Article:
Back in the late 90’s, I worked on some of Gartner’s Total Cost of Ownership studies for PCs in the Enterprise. Back then, Gartner’s TCO numbers were the benchmark of the industry and were taken quite seriously. (Microsoft was so concerned about Gartner’s numbers as they related to Windows, they devoted a whole team to come out to Stamford to fully understand the model. At the time, I think there were only two people on the planet that really understood our model. One worked for Gartner and the other worked for Microsoft). TCO, of course, is a pretty important business issue but as with other things in this age of the “IT-ization of the consumer” things that were once the purview of only business users have now become consumer issues as well. Therefore, it didn’t surprise me to see that Microsoft has commissioned a TCO study recently on the cost of Windows vs. Macintosh. (Shockingly, the commissioned study found that PCs were less expensive to own). Let’s face it. Numbers are numbers and most of you reading this could build models that show how just about any platforms could theoretically come out ahead. I was tempted to do my own analysis of the two platforms but I think it’s more important to explode two big myths of TCO.
A vendor’s TCO numbers matter. No! Mileage varies and savvy consumers should use vendor cost models as a starting point to perform their own analyses. Don’t take someone else’s numbers as being valid for your family. It’s a good time to remind everyone that there are no standards for consumer TCO that matter, except the specific costs to you and your family. No one can tell you your costs except you. Remember that models are valid for creating assumptions, not final costs and many of the assumptions you see probably don’t apply to you.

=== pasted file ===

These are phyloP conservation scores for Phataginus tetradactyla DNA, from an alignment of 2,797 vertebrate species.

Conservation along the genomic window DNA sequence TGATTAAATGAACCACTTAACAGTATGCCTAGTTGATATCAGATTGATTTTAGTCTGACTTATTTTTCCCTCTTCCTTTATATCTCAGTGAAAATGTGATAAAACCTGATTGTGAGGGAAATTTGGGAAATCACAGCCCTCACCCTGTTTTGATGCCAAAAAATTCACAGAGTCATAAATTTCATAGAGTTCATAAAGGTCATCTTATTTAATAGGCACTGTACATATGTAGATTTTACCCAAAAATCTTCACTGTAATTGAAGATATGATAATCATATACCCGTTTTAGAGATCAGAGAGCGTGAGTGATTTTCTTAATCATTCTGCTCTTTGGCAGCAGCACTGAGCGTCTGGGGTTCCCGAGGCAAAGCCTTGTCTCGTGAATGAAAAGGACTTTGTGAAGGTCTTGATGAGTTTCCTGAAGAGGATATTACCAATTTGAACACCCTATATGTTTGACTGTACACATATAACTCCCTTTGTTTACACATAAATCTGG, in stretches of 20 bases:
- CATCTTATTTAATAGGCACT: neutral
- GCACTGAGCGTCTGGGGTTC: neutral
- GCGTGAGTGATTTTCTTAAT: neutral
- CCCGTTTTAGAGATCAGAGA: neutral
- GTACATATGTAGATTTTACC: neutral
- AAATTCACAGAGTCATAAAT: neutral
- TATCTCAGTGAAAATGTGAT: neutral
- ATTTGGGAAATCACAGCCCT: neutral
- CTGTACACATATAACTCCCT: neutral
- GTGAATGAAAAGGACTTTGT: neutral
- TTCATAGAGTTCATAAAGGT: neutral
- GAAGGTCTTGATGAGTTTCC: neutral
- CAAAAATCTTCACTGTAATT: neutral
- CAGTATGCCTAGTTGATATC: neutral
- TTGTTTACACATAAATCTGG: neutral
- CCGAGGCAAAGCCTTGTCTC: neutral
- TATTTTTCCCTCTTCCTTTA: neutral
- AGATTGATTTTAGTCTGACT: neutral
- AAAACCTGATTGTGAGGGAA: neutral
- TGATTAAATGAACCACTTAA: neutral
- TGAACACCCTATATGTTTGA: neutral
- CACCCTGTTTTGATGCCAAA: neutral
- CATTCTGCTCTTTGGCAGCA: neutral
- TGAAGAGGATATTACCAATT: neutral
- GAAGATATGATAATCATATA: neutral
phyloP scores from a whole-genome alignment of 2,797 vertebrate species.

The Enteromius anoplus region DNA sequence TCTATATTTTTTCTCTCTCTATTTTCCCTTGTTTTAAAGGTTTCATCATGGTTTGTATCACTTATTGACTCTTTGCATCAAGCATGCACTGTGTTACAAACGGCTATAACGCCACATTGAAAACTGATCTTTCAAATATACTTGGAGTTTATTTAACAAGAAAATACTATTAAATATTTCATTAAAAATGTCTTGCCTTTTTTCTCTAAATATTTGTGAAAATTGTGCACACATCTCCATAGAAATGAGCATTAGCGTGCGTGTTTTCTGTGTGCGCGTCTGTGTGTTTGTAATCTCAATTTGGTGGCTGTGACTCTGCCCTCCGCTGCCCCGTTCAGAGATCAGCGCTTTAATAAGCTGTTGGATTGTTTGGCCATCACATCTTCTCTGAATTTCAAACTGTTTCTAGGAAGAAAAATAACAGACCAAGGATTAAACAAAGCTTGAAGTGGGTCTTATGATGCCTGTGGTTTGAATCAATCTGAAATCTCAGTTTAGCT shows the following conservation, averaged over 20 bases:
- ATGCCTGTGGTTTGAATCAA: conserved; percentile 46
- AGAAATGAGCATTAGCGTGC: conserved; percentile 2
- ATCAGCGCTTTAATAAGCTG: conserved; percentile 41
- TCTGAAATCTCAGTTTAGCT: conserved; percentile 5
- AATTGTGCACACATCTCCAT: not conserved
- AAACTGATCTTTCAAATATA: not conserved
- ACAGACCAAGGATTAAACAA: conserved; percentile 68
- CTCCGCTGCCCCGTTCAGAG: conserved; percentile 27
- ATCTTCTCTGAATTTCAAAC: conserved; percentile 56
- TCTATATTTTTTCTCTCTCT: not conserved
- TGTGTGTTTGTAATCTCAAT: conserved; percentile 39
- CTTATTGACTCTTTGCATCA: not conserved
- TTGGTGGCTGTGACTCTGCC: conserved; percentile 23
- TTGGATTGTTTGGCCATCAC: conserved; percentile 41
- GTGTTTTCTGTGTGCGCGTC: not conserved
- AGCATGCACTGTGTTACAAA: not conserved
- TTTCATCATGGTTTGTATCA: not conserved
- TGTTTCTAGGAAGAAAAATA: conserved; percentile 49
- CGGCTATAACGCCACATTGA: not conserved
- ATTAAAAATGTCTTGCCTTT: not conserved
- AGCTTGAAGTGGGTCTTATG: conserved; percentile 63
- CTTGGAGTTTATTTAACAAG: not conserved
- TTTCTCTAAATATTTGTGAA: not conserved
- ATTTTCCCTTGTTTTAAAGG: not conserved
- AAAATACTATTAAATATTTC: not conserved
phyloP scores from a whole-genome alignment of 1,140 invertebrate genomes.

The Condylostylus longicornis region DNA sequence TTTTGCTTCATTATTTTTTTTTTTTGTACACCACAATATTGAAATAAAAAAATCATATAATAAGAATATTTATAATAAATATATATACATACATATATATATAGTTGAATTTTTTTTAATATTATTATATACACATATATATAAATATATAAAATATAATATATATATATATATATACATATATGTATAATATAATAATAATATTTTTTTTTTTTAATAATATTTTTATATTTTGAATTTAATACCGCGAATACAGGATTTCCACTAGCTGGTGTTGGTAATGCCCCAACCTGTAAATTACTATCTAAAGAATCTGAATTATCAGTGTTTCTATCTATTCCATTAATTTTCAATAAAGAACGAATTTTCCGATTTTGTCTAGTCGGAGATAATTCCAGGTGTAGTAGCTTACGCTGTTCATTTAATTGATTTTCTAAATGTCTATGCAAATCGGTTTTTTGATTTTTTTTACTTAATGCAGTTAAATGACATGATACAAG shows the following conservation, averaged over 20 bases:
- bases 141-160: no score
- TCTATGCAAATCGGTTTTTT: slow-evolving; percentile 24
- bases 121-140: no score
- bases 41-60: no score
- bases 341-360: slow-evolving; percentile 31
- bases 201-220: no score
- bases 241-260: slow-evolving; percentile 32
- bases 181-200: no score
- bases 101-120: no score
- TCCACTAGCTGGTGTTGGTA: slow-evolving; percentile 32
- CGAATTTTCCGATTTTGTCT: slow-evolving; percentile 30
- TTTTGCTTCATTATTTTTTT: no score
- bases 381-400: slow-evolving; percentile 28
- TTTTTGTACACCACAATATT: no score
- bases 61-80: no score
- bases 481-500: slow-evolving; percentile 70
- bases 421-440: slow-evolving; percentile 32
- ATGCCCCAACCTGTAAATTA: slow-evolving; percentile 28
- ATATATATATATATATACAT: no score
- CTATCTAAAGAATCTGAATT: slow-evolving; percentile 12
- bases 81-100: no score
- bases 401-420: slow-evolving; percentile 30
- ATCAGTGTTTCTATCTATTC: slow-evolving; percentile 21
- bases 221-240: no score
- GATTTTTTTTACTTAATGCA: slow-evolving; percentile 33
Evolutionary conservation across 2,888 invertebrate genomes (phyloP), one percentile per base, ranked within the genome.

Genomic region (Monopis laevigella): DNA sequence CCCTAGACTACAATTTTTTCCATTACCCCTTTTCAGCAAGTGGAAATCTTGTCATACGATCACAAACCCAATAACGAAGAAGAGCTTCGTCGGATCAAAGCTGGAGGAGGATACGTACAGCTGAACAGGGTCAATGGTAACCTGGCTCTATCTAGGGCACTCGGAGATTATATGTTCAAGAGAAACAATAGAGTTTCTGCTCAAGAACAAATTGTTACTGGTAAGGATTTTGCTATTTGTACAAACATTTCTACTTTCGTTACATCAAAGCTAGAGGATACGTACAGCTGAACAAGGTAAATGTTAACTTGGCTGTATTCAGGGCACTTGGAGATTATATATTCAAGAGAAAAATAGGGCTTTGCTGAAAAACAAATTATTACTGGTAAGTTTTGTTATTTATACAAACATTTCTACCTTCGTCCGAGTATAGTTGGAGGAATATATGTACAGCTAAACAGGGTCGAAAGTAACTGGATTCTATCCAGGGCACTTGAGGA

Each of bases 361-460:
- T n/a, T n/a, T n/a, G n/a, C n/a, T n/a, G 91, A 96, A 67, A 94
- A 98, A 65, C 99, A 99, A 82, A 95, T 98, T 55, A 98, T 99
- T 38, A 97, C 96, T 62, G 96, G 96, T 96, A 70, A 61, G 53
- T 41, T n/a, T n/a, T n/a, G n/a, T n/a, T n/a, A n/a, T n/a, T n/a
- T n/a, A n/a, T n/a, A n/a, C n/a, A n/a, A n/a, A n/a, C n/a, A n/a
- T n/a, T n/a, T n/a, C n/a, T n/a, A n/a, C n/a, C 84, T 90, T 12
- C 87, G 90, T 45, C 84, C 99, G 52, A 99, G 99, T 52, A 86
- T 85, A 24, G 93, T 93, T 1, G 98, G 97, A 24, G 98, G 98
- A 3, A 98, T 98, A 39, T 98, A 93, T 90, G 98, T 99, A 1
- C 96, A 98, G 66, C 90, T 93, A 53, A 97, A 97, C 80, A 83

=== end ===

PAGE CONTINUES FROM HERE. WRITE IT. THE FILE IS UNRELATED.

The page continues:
The platform with the lowest price is always the best choice. Never! As an analyst, I am often asked what platform has the lowest TCO. My answer is always the same, “a yellow pad and a pencil.” The cost of a given platform might very well be expensive, but it needs to be balanced against the notion of return on investment. Yellow pads and pencils are cheap, but not when you need to communicate with someone on the other side of the world or create a movie or any of the things a modern PC can do. The platform with the lowest price may not be the best match for real world requirements. It’s not just about price, it’s about value and getting what you need done.
At a time when consumers are sensitive about costs, the idea of introducing the concept of TCO makes sense but only up to a point. There are no shortcuts or magic associated with numbers. Consumers who are thinking about making the change to a new or updated platform should consider their own assumptions, avoid the myths and ultimately, buy into the eco-system that best meets their needs and provides value and quality. Price alone is never the right answer.